Diagnosing Behavior Problems in Cats
Many “health” problems faced by pet cats are associated with behavior problems or unmet expectations about behavior. Your veterinarian will first need to rule out any possible health problems that could be causing your cat's behavior to change. For example, a medical condition could be causing your cat to become aggressive or to urinate in the house. Stress can also have effects on behavior and can contribute to the development of certain diseases, for example feline interstitial cystitis.
After ruling out medical causes, your veterinarian will take a behavioral history before making any diagnosis. A behavioral history generally includes the following items: 1) the sex, breed, and age of the cat; 2) the age at onset of the condition; 3) the duration of the condition; 4) a description of the actual behavior; 5) the frequency of the problem behavior (hourly, daily, weekly, monthly); 6) the duration of a typical episode (seconds, minutes, hours); 7) any change in pattern, frequency, intensity, and duration of episodes; 8) any corrective measures tried and the response; 9) any activities that stopped the behavior (for example, the cat falls asleep); 10) the 24‑hour schedule of the cat and owner, as well as any day-to-day changes; 11) the cat’s family history (in other words, are there signs of similar problems in the cat’s parents or littermates?); 12) the cat's living conditions and environment; and 13) anything else that the owner thinks is relevant.
You and your veterinarian should consider the "ABCs" of the behavior problem. What happens before the behavior (the Antecedent)? What is the Behavior? What happens immediately afterward (the Consequences)? Because behaviors can change as cats learn and mature, your veterinarian will also consider how the problem initially started.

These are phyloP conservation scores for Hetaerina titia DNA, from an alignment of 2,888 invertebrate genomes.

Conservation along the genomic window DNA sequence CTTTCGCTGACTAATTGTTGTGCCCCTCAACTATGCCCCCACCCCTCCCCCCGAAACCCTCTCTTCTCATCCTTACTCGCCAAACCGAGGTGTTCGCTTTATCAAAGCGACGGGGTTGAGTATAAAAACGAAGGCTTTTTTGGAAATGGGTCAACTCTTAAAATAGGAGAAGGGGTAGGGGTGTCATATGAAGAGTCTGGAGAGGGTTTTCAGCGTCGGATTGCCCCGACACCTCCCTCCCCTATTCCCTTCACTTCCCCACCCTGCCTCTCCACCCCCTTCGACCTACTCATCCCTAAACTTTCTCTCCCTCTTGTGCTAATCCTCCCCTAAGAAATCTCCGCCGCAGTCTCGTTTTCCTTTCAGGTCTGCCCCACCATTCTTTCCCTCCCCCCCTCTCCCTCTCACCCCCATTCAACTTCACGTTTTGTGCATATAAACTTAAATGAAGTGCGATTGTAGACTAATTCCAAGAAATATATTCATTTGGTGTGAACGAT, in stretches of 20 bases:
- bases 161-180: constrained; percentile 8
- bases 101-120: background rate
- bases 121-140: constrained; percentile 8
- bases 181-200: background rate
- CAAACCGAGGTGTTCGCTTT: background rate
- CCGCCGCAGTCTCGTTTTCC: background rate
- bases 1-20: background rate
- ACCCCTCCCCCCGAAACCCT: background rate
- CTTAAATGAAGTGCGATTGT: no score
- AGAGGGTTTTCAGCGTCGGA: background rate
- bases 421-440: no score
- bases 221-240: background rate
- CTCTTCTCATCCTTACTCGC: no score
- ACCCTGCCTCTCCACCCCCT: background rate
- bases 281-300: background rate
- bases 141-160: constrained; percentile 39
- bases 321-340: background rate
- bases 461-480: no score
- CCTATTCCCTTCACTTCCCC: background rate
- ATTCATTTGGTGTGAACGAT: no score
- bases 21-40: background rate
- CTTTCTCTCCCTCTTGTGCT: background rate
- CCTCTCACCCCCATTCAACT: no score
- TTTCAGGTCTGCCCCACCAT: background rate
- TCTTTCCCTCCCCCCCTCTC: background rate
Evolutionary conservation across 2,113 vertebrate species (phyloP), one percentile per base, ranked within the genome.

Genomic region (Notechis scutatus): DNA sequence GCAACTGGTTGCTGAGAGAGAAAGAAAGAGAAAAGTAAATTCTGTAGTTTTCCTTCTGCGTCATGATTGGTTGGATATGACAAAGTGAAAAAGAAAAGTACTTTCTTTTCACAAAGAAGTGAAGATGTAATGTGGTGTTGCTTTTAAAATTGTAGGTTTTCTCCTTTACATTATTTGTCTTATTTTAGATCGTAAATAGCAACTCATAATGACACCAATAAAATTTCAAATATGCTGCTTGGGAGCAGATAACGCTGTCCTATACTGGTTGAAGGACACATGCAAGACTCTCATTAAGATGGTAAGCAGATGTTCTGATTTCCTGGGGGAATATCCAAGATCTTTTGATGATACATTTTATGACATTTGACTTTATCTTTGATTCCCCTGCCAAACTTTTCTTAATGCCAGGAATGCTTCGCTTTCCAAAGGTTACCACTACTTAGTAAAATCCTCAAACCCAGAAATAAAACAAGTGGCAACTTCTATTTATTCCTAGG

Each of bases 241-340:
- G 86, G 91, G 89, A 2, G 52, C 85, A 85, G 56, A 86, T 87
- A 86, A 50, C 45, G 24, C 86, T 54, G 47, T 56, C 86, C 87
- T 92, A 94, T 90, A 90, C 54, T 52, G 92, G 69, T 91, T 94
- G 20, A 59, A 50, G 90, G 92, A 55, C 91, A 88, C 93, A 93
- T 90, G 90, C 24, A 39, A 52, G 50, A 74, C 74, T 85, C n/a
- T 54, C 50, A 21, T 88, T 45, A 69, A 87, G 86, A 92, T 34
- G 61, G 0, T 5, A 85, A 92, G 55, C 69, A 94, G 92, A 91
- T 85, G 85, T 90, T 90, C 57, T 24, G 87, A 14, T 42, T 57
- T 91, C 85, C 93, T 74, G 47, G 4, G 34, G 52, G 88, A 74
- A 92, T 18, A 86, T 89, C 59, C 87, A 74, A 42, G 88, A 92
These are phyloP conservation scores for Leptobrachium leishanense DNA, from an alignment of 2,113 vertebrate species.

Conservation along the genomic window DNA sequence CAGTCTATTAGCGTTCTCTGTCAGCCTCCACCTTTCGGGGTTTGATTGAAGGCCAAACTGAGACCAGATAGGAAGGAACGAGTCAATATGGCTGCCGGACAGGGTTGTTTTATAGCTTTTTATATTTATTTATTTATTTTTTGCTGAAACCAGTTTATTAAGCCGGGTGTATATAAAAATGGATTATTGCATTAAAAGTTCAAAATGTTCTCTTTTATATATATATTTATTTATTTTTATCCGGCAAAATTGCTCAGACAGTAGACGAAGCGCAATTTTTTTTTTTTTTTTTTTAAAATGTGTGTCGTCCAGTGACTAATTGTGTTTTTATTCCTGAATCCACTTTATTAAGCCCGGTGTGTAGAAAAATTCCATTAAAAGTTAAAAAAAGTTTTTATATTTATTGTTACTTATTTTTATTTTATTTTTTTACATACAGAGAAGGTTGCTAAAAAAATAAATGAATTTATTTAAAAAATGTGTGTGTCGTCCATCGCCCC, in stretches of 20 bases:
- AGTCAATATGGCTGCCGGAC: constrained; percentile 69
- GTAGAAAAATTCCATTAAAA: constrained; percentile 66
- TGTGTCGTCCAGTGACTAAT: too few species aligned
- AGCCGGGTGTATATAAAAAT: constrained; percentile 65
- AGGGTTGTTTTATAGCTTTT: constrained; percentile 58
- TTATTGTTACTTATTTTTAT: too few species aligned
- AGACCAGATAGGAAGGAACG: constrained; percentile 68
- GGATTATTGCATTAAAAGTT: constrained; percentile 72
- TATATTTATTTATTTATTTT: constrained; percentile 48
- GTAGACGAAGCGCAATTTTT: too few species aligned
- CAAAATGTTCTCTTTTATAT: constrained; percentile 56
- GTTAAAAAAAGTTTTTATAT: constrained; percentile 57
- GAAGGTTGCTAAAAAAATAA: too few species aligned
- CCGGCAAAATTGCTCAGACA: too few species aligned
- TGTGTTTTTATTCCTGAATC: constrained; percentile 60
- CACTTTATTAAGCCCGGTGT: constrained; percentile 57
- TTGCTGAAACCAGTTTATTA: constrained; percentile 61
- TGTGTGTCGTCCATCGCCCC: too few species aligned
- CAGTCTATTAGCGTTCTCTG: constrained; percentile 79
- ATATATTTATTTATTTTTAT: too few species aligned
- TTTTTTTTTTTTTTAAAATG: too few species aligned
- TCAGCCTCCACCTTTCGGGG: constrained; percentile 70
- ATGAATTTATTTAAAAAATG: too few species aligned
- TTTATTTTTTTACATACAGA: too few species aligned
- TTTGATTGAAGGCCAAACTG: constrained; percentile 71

Modern veterinary care includes routine screening questions about specific behavior complaints (for example, failure to use the litter box, any fighting with other pets, any odd behavior) in addition to routine questions that alert your veterinarian to potential medical problems. This routine screening will identify what is “normal” for your cat. If your veterinarian does not ask about behavior problems, be sure to mention them yourself. Unfortunately, many owners do not report behavior problems to their veterinarians, and these problems are a major reason pets are given away or put to sleep.
Because behavioral diagnoses cannot be made on the basis of a one-time event, you can complete a questionnaire at each visit to clarify the pattern of your cat’s behavior. The veterinarian can then identify whether the signs (growling, hissing) create a pattern that meets specific diagnostic criteria such as fear aggression. Both you and your veterinarian must use the same definitions for the same nonspecific signs. You both must also accurately recognize and describe behaviors of concern.